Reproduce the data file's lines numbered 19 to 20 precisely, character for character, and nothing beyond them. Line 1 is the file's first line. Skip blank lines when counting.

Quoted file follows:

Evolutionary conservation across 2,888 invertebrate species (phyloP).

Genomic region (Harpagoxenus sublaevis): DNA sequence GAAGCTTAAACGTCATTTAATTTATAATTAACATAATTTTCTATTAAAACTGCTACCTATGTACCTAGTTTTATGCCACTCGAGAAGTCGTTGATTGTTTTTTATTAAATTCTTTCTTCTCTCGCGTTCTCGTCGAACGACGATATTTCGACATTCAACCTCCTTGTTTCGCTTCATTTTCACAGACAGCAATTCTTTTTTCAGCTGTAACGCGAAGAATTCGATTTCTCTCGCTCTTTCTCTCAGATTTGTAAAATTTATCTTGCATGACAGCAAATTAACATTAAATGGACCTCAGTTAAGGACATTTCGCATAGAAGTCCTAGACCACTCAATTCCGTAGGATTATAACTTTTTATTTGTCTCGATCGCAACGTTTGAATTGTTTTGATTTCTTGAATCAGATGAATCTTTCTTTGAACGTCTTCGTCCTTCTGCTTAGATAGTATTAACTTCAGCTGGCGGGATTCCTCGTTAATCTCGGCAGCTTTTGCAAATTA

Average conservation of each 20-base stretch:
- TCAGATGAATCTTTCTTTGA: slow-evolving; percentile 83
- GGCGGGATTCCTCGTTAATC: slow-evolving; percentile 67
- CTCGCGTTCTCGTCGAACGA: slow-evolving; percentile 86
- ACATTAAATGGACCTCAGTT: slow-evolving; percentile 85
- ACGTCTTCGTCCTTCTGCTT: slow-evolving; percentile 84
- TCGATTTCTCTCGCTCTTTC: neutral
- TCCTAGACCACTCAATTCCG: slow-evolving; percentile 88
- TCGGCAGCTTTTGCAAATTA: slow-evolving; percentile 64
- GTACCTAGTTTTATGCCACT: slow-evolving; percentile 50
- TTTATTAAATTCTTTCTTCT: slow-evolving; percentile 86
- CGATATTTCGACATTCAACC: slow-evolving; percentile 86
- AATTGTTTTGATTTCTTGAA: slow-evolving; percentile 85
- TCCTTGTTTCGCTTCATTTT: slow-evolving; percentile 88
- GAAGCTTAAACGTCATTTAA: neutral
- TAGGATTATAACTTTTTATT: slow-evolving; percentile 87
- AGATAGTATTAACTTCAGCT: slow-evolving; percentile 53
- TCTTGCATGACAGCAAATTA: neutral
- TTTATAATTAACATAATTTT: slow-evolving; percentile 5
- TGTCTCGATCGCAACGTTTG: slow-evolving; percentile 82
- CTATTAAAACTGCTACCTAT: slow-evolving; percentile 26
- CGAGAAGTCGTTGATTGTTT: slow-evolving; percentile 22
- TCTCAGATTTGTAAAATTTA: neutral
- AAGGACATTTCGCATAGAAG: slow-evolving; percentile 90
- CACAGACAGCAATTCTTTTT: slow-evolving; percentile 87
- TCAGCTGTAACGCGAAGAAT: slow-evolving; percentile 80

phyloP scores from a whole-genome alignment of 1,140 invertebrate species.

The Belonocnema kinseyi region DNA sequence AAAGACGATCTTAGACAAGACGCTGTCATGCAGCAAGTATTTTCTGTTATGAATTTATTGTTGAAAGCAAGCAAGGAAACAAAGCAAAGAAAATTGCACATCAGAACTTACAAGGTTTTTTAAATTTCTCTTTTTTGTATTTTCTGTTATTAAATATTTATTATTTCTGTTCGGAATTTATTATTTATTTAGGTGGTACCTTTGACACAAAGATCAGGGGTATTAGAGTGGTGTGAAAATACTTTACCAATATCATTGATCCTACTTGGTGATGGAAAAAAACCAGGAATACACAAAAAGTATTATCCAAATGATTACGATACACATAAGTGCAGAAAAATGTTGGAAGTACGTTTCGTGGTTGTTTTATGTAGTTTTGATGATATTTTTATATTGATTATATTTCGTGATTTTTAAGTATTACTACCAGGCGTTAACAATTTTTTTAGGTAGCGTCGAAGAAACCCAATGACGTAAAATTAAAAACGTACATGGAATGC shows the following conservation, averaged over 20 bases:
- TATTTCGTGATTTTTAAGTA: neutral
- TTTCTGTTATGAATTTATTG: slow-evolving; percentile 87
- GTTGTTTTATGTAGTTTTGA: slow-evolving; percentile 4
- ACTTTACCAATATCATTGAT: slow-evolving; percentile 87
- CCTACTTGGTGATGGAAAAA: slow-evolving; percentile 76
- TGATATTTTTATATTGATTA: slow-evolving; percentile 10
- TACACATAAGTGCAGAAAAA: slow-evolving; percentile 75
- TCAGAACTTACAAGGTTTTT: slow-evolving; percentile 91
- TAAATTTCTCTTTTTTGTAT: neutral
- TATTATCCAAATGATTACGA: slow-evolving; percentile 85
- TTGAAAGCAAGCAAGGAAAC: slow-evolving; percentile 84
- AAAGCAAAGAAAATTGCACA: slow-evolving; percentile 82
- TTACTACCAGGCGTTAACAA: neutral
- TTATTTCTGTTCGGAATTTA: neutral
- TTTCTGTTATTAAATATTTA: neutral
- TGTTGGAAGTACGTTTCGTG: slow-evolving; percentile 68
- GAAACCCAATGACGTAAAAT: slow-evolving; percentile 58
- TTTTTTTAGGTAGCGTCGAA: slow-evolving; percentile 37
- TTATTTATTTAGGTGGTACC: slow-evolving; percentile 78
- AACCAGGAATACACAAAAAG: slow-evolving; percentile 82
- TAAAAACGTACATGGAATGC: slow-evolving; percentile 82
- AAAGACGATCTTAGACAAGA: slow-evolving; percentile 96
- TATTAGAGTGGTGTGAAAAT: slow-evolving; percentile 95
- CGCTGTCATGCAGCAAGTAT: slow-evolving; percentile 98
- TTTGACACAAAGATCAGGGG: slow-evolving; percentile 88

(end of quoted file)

- AGATAGTATTAACTTCAGCT: slow-evolving; percentile 53
- TCTTGCATGACAGCAAATTA: neutral